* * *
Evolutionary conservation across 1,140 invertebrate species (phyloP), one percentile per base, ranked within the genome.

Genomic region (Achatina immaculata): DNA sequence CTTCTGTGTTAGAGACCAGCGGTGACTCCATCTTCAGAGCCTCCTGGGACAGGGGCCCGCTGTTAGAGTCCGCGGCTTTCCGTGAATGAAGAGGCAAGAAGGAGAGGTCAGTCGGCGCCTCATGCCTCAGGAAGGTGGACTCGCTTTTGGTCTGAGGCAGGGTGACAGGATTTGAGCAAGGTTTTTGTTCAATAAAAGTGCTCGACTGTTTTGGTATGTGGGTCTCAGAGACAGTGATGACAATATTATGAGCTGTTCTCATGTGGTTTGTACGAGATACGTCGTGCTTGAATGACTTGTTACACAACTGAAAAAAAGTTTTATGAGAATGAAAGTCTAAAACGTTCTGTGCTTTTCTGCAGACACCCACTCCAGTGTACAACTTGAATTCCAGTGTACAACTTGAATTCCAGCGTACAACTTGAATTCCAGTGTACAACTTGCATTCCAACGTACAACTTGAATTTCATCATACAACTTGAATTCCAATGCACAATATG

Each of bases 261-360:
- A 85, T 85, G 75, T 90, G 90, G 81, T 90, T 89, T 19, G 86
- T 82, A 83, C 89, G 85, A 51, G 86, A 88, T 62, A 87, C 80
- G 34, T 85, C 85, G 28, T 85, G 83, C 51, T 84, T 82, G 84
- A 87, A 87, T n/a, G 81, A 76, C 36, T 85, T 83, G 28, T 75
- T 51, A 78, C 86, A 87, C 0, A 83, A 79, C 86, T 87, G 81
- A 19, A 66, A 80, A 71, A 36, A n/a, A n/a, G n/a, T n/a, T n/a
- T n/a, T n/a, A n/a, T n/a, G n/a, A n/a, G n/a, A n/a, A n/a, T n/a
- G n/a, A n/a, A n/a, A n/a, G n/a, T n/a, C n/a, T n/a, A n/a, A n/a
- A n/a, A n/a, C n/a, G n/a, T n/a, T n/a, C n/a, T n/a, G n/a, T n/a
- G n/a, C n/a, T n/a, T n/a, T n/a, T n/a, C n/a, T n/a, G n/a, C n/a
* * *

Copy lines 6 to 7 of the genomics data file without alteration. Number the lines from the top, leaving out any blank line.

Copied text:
- G 34, T 85, C 85, G 28, T 85, G 83, C 51, T 84, T 82, G 84
- A 87, A 87, T n/a, G 81, A 76, C 36, T 85, T 83, G 28, T 75